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# How to integrate cos ^ 2 ( x ) ?

Integrals in mathematics play an important role in calculating many useful quantities such as areas, volumes, displacement etc.  When we talk about integrals we usually talk about definite integrals.

When the upper and lower limits of integration are given as constants, it is termed as definite integral.

On the other hand, in indefinite integral no limits of integration are there.

The indefinite integrals are used for the calculations of anti-derivatives.

Calculation of integrals is known as integration. Integration is one of the two important calculus topics in mathematics apart from differentiation.

Integration is a very vast topic. Integration is a way of adding small parts to find the whole.

It’s is like a whole pizza and the pieces of it are the differentiable functions which can be integrated.  The concept of integration has been developed to solve the following types of problems:

• To solve the problem function, when its derivatives are given.
• To calculate the area bounded by the graph of a function under certain constraints or limits.

In maths, integration is a method of adding or summing up the parts to find the whole. So, integration and differentiation are the inverse of each other.

The symbol used for integration is   ∫.

For Example:

We know that the

cos⁡x  is the derivative of  x.

So,  sin x is the antiderivative or integral of  x

So, integration is a reverse process of differentiation. Integration of a constant function is x dx.

Calculation of small addition problems is an easy task which we can do manually or by using calculators as well. But for big addition problems where the limits could reach to infinity, integration methods are used .

Now we need to find the integral of $\displaystyle {{\cos }^{2}}x$ and $\displaystyle cos~\hat{\ }2\left( x \right)?$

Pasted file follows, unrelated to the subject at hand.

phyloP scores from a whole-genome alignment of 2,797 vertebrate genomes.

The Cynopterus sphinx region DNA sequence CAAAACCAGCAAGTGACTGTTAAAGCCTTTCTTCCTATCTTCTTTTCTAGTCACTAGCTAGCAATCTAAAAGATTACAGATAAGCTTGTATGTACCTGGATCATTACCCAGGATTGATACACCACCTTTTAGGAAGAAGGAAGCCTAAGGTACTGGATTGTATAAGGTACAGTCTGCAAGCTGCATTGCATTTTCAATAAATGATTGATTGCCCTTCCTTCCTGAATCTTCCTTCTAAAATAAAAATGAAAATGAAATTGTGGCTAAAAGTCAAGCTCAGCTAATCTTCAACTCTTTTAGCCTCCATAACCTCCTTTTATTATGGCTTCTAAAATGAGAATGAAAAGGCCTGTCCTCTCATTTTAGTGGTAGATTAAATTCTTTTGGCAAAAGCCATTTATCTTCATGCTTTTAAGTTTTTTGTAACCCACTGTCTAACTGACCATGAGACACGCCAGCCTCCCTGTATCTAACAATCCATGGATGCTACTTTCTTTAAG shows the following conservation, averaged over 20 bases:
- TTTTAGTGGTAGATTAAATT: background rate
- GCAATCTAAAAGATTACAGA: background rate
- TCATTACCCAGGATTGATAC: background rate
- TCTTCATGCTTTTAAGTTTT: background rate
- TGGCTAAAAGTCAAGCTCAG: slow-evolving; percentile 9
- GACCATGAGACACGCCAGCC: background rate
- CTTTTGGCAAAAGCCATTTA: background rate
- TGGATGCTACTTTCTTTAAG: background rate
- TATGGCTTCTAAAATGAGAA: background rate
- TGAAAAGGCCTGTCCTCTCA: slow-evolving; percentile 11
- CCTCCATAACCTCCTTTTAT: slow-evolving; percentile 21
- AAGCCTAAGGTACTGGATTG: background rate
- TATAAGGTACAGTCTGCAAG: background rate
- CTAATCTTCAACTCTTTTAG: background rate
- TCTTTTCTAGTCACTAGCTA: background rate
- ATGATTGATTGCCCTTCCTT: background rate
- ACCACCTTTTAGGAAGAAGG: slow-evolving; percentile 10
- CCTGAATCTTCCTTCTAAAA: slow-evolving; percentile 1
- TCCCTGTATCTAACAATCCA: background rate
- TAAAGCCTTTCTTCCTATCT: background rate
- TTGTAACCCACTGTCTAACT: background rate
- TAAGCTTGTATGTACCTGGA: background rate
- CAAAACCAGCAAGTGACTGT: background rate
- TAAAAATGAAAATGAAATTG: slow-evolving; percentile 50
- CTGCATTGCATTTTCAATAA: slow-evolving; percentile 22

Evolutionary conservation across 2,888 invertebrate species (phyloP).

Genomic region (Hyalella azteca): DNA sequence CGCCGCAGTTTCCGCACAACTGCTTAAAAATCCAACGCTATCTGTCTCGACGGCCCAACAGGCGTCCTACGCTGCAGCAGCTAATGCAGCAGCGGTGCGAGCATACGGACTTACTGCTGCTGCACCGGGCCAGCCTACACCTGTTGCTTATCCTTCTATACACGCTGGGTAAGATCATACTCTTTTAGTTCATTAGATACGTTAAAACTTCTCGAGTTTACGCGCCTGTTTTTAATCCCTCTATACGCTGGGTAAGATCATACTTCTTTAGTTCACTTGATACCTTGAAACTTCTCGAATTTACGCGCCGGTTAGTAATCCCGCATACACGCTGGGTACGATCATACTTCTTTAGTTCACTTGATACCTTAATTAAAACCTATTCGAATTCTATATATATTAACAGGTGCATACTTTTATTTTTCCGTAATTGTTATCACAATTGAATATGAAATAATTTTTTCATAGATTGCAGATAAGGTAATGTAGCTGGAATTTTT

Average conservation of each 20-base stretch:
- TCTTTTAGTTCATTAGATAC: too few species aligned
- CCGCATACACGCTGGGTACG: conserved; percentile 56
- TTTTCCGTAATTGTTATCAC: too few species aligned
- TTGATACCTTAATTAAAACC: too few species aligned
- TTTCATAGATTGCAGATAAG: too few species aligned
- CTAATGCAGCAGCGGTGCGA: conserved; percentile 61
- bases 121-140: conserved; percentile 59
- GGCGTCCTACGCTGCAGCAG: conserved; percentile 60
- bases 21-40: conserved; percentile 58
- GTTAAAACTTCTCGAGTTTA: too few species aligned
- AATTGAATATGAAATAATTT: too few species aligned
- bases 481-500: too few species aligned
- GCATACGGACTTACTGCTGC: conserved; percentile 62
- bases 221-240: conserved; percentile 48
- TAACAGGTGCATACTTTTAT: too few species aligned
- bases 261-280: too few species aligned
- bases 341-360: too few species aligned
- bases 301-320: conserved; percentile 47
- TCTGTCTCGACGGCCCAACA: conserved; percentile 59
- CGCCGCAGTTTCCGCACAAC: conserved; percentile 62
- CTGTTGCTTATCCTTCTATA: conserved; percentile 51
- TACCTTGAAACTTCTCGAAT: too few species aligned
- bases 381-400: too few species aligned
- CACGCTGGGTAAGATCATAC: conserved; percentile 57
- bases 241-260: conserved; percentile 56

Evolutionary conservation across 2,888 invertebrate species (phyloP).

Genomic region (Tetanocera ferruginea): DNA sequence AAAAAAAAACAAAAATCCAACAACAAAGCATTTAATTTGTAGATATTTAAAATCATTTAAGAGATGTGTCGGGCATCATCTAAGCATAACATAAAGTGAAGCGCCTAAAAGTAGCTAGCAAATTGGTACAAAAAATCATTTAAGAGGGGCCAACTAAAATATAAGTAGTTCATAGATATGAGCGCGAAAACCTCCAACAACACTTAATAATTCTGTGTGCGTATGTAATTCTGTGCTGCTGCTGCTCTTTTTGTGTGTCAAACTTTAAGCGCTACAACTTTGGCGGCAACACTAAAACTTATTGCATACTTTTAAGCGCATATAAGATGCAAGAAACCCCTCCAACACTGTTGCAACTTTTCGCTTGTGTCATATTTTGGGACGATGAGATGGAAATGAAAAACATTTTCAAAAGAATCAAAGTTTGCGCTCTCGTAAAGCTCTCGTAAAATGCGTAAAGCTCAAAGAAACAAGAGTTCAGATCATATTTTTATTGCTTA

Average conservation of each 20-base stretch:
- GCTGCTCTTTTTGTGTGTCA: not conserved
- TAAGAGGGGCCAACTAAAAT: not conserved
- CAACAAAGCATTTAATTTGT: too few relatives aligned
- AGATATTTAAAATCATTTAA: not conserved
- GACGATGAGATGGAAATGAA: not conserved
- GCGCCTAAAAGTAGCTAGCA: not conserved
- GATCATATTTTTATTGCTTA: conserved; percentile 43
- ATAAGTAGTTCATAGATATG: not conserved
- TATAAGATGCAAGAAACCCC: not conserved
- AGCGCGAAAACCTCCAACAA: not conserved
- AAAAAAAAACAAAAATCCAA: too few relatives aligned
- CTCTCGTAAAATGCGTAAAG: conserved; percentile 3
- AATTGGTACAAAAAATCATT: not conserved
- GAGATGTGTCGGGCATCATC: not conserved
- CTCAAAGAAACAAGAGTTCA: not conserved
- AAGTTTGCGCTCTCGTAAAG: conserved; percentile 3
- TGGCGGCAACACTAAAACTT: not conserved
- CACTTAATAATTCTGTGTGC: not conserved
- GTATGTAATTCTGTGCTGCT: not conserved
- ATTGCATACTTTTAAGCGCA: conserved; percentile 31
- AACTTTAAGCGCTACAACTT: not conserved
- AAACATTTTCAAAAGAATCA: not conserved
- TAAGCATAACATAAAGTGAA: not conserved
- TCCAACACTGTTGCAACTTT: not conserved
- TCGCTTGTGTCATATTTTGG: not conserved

Let the integration is of the form

$\displaystyle I~=~~\int ~~cos~2~\left( {~x~} \right)~~dx$

The integral cannot be evaluated by the direct formula of integration.

So, using the trigonometric formulas and identity functions:

We know that, $\displaystyle \cos 2\text{x}={{\cos }^{2}}x-{{\sin }^{2}}x$ …………………………………….(i)

$\displaystyle {{\cos }^{2}}x+{{\sin }^{2}}x=1$ …………………………………….. (ii)

Taking the value of $\displaystyle {{\sin }^{2}}x~$ from (ii) and replacing in (i), we get,

$\displaystyle \cos 2\text{x}={{\cos }^{2}}x-(1-co{{s}^{2}}x)$

$\displaystyle \cos 2\text{x}={{\cos }^{2}}x-1+{{\cos }^{2}}x$

$\displaystyle \cos 2\text{x}=2{{\cos }^{2}}x-1$

so, $\displaystyle {{\cos }^{2}}x=\frac{{\left( {\cos 2x~+1} \right)}}{2}$ ………………(iii)

We will use this value of $\displaystyle {{\cos }^{2}}x$ and put in our original integration equation.

$\displaystyle \int{{{{{\cos }}^{2}}xdx}}$ = $\displaystyle \int{{\frac{{\cos 2x+1}}{2}dx}}$ = $\displaystyle \int{{(\frac{{\cos 2x}}{2}+\frac{1}{2})dx}}$

= $\displaystyle \int{{\frac{{\cos 2x}}{2}dx+\int{{}}\frac{1}{2}dx}}$

= $\displaystyle \frac{{sin2x}}{2}*\frac{1}{2}~+\frac{x}{2}+~c$            [We know that integral of $\displaystyle \int{{\sin xdx=\cos x}}$ ]

= $\displaystyle \frac{{sin2x}}{4}+\frac{x}{2}+~c$

So, the integral of $\displaystyle \int{{{{{\cos }}^{2}}xdx}}$ becomes $\displaystyle ~\frac{{sin2x}}{4}+\frac{x}{2}+~c$c is the constant here.

For all indefinite integrals we have to add an arbitrary constant (c). This constant can take the value of any real number.